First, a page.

August 17, 2015

The 2015 Social Security and Medicare Trustees' Reports

Mark J. Warshawsky

Former Senior Research Fellow

In this article, Warshawsky discusses the projected outlook for Social Security and Medicare for 2016, including the forecast insolvency of the disability program and the (un)likelihood of a benefit increase for Social Security recipients.

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The 2015 annual report released on July 22 from the trustees of the Social Security and Medicare trust funds projects a slight improvement in Social Security’s future finances as compared to last year’s projections. This is primarily a result of methodological changes in earnings, tax, and benefit projections, as well as projected slower growth in employer contributions to health insurance premiums, which would lead to an increase in taxable payroll. The disability segment of the program, which has its own trust fund, is still expected to be insolvent in 2016, as benefit payments and enrollment have grown rapidly, even after adjusting for the anticipated aging of the workforce. Hence, unless there is reform of the program or new financing, the law will require a 19 percent cut in disability benefits. 

The 2015 report for Medicare also shows an improvement in the outlook as compared to last year because of a significant change in the methodology, leading to a somewhat slower rate of projected growth in healthcare spending in the out years, even as actual Medicare spending grew noticeably in 2014, particularly for drugs and physicians. Because there was no consumer price inflation in the past year, mainly because of the drop in fuel prices, the trustees forecast that there will be no benefit increase for Social Security recipients in 2016, which means, by law, there will be no increase in either the Social Security taxable wage base (that is, contribution and benefits) or in Medicare Part B premiums for most, but not all, beneficiaries.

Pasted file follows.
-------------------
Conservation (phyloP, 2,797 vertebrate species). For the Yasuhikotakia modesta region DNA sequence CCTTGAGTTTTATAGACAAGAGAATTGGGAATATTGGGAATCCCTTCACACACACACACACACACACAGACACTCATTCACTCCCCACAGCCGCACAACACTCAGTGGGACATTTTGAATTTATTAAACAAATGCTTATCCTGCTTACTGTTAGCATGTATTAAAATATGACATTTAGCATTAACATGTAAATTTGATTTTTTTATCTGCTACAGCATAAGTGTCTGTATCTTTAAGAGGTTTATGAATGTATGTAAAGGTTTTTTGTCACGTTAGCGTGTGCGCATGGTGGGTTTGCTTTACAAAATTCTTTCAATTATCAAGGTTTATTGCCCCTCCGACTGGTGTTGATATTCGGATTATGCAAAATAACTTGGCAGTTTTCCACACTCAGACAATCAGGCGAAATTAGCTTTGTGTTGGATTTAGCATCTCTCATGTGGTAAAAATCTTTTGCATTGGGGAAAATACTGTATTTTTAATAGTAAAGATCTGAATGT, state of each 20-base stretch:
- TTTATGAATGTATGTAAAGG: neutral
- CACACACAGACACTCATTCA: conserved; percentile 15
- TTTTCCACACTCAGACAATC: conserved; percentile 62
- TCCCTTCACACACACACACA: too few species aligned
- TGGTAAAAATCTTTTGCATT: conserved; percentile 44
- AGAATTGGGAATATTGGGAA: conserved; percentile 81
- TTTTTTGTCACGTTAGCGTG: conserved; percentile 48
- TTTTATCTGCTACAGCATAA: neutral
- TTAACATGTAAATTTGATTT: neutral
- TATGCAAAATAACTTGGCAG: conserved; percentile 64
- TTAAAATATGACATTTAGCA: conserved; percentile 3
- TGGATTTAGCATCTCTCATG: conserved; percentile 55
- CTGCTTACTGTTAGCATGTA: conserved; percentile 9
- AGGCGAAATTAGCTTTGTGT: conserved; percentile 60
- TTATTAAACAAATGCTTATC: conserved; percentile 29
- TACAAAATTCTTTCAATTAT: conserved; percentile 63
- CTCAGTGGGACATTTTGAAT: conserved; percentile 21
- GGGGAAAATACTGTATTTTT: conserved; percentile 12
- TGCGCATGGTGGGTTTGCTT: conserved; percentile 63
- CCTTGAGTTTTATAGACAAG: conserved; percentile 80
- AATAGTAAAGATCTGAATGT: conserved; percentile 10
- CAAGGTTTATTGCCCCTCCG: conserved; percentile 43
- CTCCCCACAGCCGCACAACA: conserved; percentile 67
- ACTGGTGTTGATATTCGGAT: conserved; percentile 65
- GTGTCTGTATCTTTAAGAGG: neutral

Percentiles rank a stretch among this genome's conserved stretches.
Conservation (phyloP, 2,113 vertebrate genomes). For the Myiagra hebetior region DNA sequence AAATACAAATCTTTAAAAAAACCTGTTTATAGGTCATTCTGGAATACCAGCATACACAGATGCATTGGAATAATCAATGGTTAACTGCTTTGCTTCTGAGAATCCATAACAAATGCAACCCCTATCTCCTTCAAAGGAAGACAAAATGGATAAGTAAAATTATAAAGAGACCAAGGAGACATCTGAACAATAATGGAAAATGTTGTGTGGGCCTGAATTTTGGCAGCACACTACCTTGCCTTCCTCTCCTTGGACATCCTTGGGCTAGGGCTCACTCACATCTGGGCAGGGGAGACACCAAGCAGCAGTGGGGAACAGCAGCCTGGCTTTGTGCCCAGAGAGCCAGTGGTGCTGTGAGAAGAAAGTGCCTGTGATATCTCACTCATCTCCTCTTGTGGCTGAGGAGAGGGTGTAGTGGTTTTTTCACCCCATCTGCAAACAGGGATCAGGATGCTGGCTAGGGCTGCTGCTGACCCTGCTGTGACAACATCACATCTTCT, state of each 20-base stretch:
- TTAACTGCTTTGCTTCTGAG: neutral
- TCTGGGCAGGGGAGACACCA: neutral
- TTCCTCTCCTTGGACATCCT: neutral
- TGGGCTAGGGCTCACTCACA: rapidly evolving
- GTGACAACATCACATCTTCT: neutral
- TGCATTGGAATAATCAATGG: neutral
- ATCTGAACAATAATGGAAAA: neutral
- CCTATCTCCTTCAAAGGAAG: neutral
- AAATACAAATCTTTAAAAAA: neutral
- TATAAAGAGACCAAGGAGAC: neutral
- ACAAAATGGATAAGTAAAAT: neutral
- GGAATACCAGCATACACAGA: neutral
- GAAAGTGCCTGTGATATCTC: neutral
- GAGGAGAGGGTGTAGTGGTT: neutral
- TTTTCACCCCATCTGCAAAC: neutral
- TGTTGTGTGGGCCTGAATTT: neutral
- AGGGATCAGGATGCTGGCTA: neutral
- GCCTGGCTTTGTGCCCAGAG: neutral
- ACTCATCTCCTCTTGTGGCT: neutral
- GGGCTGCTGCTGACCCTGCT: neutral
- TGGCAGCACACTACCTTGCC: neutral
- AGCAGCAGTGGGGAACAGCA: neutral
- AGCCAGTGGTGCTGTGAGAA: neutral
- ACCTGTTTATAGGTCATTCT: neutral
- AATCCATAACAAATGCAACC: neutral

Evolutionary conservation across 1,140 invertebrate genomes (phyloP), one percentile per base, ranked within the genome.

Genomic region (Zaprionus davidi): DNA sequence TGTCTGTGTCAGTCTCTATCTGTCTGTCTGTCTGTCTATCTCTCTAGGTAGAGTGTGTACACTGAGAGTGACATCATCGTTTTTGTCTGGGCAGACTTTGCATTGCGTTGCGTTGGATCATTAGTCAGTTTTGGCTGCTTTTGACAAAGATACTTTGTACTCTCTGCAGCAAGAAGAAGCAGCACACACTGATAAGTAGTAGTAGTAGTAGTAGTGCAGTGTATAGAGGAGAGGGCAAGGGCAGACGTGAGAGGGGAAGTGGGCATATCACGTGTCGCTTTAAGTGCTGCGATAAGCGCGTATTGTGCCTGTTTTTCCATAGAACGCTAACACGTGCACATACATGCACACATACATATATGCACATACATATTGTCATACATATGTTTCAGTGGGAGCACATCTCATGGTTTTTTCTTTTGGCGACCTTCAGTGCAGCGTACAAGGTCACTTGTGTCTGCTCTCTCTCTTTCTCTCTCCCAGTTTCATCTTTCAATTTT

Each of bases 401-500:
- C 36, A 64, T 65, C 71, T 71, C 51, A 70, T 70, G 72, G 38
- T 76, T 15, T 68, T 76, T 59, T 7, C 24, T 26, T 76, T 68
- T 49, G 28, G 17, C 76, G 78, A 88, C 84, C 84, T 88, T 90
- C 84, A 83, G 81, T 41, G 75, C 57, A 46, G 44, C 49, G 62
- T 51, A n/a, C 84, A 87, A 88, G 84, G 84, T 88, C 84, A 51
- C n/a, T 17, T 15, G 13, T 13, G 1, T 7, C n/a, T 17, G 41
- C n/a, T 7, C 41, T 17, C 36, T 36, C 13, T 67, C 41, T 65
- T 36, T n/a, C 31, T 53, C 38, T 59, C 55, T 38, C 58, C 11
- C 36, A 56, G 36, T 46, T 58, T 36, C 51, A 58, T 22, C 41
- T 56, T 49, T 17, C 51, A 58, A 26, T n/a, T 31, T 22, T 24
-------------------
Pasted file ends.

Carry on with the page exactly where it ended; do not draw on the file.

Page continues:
Social Security 

Under current law and absent reform, the Social Security trustees project that the program will suffer cash-flow shortfalls — gaps between payroll and benefit taxes and expenditures — forever. The shortfall was $74 billion in 2014 and is projected to be $84 billion in 2015. Shortfalls will increase rap- idly after 2018 as the pace of baby-boom generation retirements picks up. Note that as recently as 2009, Social Security once represented a positive cash flow to the federal budget, as tax revenue exceeded expenditures. The negative turnaround in program finances hit sooner and deeper than expected. 

The ‘‘theoretical combined’’ trust funds for the old age and survivors insurance (OASI) and the disability insurance (DI) programs (collectively OASDI) are projected to be exhausted of reserves in 2034, one year later than projected last year. At that point, continuing tax revenue would be sufficient to pay 79 percent of scheduled benefits, declining to 73 percent in 2089. The DI trust fund, however, is expected to run out much sooner, by the fourth quarter of 2016. When that occurs, the government must by law reduce disability payouts to 81 percent of scheduled benefits. 

Because the primary source of revenue for Social Security and, to a lesser extent, Medicare, is the payroll tax, the programs’ revenues and costs are traditionally expressed as percentages of taxable payroll — that is, the amount of worker earnings taxed to support the programs. (Note that taxable payroll is almost 25 percent larger for Medicare than for Social Security because the Medicare pay- roll tax is imposed on all earnings, while Social Security taxes apply only to earnings up to an annual maximum — $118,500 in 2015.) The Social Security annual cost rates are projected to increase from 13.99 percent of taxable payroll in 2014 to 16.71 percent in 2040, decline to 16.54 percent in 2050, and then rise gradually to 18.01 percent in 2090. The Social Security revenue rate — which includes payroll taxes at 12.4 percent level and income taxes on benefits — was 12.8 percent in 2014 and is expected to increase slowly over time, to 13.32 percent in 2090, because the amount of Social Security benefits excluded from income taxation is not indexed for inflation and benefit growth. 

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